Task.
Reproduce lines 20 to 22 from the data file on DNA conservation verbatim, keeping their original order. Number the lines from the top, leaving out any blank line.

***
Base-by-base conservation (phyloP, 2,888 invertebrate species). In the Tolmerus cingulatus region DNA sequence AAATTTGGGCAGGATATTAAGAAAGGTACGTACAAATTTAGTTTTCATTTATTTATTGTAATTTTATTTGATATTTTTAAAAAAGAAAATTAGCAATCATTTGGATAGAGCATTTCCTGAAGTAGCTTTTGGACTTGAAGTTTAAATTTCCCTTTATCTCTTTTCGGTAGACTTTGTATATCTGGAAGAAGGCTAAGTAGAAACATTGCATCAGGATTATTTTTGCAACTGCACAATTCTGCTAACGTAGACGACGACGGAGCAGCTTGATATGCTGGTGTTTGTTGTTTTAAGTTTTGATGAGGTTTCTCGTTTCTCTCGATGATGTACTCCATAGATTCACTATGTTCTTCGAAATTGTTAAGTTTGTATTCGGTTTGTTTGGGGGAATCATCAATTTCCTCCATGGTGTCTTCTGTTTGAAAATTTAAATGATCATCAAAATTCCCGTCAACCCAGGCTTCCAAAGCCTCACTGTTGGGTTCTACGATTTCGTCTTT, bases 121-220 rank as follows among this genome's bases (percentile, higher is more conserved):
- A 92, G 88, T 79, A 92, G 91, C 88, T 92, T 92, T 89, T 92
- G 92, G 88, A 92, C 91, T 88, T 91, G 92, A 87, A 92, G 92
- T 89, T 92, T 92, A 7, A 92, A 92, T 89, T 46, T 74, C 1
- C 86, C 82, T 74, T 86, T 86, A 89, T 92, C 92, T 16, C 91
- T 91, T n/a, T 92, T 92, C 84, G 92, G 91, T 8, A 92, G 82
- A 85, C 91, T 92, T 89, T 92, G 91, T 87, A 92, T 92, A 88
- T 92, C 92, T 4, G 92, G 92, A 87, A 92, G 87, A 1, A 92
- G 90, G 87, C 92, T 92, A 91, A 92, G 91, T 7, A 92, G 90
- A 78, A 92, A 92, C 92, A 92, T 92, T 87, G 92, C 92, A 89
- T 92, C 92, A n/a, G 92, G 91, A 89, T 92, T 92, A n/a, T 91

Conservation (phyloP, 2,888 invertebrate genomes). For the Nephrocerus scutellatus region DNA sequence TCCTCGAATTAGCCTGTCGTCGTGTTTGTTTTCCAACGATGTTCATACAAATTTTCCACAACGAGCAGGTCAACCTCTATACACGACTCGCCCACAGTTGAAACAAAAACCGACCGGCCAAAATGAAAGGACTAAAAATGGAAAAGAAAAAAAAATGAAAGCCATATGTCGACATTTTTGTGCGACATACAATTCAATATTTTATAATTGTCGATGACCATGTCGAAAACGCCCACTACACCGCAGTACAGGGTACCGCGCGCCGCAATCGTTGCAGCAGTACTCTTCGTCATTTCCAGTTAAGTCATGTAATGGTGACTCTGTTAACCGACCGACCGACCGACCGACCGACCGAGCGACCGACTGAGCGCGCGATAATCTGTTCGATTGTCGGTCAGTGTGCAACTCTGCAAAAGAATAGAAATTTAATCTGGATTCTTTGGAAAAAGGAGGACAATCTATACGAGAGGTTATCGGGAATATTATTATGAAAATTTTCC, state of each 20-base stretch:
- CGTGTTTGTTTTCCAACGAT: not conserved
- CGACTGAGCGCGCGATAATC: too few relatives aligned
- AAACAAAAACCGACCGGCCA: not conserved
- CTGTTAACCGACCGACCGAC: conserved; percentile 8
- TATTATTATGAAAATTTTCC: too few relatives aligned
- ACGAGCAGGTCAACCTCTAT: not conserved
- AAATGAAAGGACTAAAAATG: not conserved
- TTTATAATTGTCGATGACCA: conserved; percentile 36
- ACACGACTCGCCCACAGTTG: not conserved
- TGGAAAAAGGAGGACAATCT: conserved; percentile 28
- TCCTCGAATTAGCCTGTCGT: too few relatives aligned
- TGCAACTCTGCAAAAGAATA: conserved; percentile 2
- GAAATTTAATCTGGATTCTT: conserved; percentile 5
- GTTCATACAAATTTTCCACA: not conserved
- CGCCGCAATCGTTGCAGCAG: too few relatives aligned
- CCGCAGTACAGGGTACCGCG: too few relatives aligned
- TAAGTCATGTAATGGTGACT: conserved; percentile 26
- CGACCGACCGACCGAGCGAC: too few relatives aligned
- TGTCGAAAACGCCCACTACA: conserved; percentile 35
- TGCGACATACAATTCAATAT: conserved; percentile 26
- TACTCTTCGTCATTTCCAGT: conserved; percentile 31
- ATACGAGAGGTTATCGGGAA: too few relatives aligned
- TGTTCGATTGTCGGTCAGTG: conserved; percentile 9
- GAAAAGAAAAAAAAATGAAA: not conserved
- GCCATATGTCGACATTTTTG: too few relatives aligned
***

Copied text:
- TTTATAATTGTCGATGACCA: conserved; percentile 36
- ACACGACTCGCCCACAGTTG: not conserved
- TGGAAAAAGGAGGACAATCT: conserved; percentile 28